In previous years this has been notorious with waits of four, or even six, hours not uncommon. In fact, I was in and out in about an hour and spent a pleasant time chatting to friends and colleagues. The queue, while I was there, included two Ministers, several MPs, a number of Labour Peers, a London Assembly Member and even a former Party General Secretary – no special treatment, everyone treated the same – and all in good humour (with the only exception being a woman from a public affairs company with five passes to pick up for her clients).
Security is as tight as ever – two pass checks, a bag search and a metal detector arch – but in addition at one of the pass checks you are asked a security question. This is fine, although a bit of a surprise the first time it happens. And it is fine as long as you know the answers. One Labour Baroness – who will remain nameless – discovered that her age had been keyed in wrongly (or at least that’s her story). In the end, she had to say “Do you really think I look that young?” before they let her in.
I was interested in Sean Fear’s analysis on Political Betting of how the London Borough elections will pan out next May. His predictions (bear in mind he is a Tory activist) give the political map of London Government becoming:
- Conservative 16 (he calls Ealing, Kingston, Merton and Sutton as Tory in what will be close contests)
- Labour 8 (he calls Islington as a Labour gain from the LibDems)
- LibDems 1
- No Overall Control 6
- Too close to call 1 (Haringey – between Labour and the LibDems)
I’ve not done my own calculations yet. However, his analysis looks reasonably plausible, although I would want more information from a number of places before taking a firm view.
In July 2005, I was asked by John McTiernan, then Political Secretary to the then Prime Minister, for my assessment of what would happen in May 2006 in the London elections. I gave my view Borough by Borough (which subsequently turned out to be almost exactly correct). This was dismissed as “much too pessimistic” and was told “what you are forgetting is that by next Spring the situation in Iraq will have really improved and we will have got the ID cards legislation through and that’s going to be seriously popular”. I make no comment on the political judgement expressed ……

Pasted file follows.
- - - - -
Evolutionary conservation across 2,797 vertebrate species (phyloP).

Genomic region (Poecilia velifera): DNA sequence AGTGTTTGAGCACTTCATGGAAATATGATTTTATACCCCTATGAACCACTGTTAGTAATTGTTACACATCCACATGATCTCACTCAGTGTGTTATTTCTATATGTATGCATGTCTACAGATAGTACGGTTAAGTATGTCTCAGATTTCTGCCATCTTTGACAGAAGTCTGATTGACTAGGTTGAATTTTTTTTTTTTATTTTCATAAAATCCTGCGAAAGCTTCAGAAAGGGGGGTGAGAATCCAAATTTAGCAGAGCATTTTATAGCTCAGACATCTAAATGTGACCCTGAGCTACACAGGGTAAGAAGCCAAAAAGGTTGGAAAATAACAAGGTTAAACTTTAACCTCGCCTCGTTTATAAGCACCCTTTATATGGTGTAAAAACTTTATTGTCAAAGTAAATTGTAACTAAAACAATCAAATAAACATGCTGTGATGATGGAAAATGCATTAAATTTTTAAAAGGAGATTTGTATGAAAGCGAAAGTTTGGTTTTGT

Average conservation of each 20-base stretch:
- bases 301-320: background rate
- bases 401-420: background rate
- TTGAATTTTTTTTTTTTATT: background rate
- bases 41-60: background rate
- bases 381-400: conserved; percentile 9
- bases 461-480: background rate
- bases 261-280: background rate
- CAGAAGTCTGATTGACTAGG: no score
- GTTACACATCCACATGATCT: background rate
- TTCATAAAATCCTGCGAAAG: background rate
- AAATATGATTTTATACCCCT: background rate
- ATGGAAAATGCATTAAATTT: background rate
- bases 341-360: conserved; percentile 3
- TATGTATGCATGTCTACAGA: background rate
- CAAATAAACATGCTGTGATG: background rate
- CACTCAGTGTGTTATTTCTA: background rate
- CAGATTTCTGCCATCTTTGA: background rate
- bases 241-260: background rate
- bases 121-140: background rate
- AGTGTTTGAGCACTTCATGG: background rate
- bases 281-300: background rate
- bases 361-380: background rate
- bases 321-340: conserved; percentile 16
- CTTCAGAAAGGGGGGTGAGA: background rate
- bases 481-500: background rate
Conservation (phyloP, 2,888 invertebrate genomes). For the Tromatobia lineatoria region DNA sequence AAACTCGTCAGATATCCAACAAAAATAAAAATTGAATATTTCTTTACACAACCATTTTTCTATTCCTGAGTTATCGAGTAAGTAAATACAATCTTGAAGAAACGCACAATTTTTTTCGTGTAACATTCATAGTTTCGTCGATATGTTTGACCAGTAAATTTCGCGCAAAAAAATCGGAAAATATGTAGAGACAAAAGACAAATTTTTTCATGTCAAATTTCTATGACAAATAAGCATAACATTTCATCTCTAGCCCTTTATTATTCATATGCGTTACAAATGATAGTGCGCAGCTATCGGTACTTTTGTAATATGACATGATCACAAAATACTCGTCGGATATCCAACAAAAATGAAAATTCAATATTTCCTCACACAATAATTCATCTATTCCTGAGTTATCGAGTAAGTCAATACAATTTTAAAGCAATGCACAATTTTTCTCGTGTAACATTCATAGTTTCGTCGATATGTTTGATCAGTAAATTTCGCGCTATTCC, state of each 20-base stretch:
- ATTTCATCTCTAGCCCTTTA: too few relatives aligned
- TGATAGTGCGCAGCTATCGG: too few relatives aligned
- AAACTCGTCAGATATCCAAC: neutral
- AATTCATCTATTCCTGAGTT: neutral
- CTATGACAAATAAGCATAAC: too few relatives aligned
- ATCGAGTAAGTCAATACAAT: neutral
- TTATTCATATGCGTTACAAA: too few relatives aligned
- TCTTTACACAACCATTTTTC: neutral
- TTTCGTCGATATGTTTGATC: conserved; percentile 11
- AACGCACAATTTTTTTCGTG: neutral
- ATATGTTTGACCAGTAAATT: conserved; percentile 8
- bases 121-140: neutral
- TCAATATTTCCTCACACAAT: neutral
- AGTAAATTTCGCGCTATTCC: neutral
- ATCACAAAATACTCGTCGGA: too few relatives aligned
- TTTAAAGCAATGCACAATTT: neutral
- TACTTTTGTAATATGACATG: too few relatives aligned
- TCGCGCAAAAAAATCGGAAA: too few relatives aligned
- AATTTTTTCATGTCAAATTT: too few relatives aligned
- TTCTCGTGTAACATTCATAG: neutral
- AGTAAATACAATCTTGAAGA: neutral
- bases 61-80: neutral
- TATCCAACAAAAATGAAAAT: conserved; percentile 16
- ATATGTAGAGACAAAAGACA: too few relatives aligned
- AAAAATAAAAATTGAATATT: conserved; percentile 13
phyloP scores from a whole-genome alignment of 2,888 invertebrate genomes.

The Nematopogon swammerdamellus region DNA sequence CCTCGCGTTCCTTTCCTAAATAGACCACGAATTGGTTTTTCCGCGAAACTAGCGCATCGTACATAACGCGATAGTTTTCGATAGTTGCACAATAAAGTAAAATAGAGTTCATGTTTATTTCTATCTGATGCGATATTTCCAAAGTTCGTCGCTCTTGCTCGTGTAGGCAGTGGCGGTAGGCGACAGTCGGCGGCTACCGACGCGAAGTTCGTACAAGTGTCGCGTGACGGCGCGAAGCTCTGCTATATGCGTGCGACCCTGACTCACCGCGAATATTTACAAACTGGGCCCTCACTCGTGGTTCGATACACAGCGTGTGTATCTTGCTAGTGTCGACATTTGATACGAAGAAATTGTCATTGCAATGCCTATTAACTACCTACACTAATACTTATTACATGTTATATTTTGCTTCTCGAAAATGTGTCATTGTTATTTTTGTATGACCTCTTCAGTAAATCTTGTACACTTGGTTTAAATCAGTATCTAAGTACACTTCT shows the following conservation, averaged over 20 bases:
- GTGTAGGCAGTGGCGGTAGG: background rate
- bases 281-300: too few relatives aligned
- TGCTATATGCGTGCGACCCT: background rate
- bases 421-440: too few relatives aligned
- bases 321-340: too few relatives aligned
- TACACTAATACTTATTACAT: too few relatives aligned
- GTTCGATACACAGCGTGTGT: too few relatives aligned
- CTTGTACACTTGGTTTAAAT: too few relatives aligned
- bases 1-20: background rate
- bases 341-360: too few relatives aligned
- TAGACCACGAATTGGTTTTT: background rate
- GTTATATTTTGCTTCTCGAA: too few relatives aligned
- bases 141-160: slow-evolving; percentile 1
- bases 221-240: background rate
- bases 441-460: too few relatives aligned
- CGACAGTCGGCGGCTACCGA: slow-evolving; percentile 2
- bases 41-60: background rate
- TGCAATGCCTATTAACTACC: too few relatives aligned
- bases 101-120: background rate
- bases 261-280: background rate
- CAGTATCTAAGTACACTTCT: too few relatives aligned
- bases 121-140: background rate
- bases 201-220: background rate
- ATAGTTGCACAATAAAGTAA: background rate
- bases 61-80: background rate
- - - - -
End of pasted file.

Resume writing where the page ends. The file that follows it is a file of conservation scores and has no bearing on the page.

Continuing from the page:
The Parliament Education Service runs an annual Discover Parliament Programme aimed at 16-18 year olds studying higher level politics, citizenship and general studies. This afternoon I met 80 students taking part in the Programme. They were from three schools in Pinner, Chelmsford and Bristol.
As ever on such occasions, the questioning was lively, sometimes challenging and extremely wide-ranging. We covered – amongst other things – such topics as:
- aren’t MPs too old (I’d explained that the average age of members of the House of Lords is 69);
- why aren’t 16 year olds allowed to vote or to sit in Parliament;
- what did I think of Gordon Brown;
- should taxes be put up in the current economic situation;
- should the age for getting a driving licence change;
- what were my views about David Cameron, Lord Mandelson and the BNP (interesting grouping);
- what should be done about knife crime and gangs;
- was “kettling” of G20 protesters fair (from a teacher);
- should children be taught more about current affairs;
- did the LibDems have a better record on MPs’ expenses;
- is the threat of terrorism rising;
- should there be limits on immigration;
- was the war in Iraq right; and
- did I think Labour would win the next General Election and when would it be?
As I said, a lively hour – and an exhilarating one too.
Effectively, these Discover Parliament programmes can only take place during school term time and when Parliament is not sitting. In practice that means they are only possible for about four weeks a year from the early part of September. A by-product of Speaker John Bercow’s proposal to shorten Parliament’s summer recess might well be to end these programmes. Whatever the merits or otherwise of Parliament sitting in September (something I personally would favour), it would be a retrograde step to lose this outreach work with young people.